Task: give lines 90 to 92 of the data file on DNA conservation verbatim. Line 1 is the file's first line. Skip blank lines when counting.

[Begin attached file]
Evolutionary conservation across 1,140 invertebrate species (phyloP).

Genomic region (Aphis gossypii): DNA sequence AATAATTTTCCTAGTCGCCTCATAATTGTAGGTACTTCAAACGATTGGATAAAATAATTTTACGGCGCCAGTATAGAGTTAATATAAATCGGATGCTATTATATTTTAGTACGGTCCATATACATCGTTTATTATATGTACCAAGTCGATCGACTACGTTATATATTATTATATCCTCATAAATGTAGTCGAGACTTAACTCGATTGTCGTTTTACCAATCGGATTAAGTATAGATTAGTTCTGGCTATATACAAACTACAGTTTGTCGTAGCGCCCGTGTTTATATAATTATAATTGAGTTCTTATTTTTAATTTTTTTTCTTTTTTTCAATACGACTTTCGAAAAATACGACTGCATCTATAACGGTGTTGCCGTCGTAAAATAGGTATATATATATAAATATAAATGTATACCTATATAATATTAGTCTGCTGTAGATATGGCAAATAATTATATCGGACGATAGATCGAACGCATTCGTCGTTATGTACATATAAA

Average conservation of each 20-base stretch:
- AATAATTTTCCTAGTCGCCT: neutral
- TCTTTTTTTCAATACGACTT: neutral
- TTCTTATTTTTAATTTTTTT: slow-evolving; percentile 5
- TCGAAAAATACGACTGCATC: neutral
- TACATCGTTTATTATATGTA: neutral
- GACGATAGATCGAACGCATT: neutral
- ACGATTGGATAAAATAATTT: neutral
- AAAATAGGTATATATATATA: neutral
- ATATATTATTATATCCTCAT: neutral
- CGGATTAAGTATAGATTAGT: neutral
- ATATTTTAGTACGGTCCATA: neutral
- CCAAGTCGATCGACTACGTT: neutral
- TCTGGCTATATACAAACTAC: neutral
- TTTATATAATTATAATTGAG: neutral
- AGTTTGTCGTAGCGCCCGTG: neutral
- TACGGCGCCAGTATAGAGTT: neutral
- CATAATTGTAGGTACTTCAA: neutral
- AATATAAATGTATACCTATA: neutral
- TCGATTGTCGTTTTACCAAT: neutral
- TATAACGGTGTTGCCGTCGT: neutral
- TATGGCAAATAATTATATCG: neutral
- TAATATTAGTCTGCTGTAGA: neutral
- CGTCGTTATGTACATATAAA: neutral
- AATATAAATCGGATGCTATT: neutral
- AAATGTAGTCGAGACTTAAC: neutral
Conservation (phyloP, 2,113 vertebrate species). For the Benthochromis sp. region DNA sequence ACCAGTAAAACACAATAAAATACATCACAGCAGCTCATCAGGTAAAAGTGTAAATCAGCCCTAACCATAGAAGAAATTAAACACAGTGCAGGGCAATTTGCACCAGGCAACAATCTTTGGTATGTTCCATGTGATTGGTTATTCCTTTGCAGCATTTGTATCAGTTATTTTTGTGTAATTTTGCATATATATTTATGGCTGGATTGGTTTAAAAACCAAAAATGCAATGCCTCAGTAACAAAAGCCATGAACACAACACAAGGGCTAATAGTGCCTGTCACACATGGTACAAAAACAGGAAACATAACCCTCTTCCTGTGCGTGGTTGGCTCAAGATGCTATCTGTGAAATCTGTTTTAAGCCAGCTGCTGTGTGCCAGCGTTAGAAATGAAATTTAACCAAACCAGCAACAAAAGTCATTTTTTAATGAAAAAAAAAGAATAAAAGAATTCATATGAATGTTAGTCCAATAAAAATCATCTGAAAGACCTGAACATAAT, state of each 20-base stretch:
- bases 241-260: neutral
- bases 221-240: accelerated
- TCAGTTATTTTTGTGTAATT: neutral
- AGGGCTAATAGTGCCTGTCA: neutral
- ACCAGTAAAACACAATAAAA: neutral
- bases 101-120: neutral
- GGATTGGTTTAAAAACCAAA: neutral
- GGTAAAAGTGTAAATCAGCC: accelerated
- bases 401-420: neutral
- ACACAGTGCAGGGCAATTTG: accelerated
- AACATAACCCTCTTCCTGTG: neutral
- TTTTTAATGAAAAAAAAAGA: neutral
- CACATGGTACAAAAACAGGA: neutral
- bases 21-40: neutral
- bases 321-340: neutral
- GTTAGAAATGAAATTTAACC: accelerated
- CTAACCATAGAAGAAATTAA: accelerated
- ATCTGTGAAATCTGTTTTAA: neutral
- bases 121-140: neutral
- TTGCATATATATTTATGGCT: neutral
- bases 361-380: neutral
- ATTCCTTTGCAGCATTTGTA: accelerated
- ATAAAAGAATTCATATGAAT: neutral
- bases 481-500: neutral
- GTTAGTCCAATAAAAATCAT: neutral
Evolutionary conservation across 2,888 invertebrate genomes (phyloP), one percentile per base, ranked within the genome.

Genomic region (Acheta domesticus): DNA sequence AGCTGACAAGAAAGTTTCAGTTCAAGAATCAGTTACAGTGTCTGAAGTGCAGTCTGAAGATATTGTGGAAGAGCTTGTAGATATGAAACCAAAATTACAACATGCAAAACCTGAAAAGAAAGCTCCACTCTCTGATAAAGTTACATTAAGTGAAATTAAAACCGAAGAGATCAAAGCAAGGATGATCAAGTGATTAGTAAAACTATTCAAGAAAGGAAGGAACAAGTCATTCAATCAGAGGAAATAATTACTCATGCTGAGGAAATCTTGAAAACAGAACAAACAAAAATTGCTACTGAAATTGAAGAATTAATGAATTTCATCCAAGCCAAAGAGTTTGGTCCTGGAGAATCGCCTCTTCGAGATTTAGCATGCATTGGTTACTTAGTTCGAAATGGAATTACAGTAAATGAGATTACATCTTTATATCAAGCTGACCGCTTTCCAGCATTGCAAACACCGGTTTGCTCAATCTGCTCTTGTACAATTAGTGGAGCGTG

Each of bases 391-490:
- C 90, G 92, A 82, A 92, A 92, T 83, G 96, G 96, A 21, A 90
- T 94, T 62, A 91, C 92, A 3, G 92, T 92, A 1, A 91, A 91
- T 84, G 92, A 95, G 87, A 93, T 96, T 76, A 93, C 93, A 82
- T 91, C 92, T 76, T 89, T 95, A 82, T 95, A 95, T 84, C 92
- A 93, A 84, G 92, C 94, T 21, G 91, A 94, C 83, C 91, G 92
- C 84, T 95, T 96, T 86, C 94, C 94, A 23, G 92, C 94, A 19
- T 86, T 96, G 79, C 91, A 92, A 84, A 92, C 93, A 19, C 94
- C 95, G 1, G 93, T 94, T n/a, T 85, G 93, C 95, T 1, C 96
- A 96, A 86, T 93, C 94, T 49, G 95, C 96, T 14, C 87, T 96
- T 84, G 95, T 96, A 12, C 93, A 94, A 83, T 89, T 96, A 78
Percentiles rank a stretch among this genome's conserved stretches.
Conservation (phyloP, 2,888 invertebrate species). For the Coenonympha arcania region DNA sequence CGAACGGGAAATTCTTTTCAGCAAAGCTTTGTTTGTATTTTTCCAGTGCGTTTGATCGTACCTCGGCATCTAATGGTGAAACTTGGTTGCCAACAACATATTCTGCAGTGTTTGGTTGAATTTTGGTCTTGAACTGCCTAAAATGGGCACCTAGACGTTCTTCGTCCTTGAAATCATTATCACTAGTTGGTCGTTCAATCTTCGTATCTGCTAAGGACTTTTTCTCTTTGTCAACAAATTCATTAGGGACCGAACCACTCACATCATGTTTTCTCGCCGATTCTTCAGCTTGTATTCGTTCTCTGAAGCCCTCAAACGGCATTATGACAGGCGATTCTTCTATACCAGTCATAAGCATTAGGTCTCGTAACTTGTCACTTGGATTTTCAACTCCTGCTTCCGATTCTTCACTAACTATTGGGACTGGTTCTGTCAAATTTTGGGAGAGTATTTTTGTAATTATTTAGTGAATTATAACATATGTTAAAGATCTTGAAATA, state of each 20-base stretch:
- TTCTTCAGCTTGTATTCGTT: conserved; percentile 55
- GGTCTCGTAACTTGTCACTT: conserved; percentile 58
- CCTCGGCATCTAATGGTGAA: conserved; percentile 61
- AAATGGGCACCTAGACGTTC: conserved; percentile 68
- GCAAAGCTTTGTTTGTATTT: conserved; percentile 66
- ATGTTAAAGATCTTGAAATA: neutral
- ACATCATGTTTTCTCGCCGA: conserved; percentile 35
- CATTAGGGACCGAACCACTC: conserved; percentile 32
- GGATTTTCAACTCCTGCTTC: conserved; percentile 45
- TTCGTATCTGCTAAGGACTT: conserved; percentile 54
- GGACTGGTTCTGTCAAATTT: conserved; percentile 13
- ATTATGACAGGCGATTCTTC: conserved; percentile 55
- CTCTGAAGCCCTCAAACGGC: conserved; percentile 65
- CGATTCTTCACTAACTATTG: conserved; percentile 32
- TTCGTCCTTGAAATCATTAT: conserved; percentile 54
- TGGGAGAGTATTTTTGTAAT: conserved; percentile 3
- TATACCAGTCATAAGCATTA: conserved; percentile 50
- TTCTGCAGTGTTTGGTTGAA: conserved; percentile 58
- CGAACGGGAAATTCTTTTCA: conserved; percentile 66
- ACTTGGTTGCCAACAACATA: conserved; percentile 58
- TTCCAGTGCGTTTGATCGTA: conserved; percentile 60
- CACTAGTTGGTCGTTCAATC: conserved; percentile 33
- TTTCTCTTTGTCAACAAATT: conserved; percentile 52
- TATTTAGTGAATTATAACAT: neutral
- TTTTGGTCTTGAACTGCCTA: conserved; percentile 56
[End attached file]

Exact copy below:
- TTCCAGTGCGTTTGATCGTA: conserved; percentile 60
- CACTAGTTGGTCGTTCAATC: conserved; percentile 33
- TTTCTCTTTGTCAACAAATT: conserved; percentile 52